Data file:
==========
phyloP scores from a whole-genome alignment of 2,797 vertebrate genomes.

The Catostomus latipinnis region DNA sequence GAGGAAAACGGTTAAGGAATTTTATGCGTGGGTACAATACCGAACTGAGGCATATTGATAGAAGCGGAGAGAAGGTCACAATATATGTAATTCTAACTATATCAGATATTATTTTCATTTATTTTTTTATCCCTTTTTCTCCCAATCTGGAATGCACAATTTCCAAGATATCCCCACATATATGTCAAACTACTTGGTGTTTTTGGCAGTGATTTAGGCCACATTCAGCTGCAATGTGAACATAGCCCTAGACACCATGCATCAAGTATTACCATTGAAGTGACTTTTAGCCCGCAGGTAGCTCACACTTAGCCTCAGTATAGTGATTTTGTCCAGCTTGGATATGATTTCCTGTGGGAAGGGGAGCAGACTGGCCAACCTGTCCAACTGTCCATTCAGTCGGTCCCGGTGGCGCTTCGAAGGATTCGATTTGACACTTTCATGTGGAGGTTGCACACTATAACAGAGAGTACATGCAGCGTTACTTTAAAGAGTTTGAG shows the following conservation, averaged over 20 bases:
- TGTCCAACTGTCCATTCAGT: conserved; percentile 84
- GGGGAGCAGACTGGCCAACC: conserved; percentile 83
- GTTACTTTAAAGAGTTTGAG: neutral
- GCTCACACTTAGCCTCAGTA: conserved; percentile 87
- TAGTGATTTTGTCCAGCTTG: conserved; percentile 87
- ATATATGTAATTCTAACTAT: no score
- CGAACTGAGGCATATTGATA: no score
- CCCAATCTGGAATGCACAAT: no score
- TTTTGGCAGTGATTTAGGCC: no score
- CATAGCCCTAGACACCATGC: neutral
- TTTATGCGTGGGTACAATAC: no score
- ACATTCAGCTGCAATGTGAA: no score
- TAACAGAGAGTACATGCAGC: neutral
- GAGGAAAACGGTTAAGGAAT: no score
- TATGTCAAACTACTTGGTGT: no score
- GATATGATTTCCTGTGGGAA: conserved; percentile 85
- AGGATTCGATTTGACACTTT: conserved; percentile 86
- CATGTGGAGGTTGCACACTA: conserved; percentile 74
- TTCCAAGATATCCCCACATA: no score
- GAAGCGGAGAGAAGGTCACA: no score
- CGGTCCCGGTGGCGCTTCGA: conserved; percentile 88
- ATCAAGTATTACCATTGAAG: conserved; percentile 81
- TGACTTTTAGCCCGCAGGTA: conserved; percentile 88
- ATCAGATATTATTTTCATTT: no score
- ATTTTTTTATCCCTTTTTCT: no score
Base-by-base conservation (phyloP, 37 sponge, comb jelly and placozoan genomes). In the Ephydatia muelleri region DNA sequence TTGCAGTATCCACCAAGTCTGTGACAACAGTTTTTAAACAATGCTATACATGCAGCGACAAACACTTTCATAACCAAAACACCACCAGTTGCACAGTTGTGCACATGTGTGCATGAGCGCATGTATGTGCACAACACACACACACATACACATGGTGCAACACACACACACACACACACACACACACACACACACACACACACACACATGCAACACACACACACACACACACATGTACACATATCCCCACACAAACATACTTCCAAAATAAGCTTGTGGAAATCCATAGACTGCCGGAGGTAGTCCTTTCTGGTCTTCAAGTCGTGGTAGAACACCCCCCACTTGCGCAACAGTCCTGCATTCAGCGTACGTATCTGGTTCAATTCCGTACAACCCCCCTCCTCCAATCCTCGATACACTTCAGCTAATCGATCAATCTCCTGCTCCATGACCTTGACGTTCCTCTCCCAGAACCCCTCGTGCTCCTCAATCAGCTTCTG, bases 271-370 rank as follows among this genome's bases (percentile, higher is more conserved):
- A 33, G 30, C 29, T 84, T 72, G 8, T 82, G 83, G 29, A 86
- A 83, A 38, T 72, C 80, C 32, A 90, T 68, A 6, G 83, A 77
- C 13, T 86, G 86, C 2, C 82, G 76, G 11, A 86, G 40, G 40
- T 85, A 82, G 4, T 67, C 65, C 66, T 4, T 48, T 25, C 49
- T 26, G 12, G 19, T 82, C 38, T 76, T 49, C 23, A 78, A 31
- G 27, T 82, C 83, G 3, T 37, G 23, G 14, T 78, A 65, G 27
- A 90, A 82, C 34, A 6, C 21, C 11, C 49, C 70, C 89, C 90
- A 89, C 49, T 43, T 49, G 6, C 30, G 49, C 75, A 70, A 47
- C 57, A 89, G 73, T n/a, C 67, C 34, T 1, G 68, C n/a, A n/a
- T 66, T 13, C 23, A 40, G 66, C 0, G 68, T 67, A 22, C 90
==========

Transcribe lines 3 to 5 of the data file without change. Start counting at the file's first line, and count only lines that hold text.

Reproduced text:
- TGTCCAACTGTCCATTCAGT: conserved; percentile 84
- GGGGAGCAGACTGGCCAACC: conserved; percentile 83
- GTTACTTTAAAGAGTTTGAG: neutral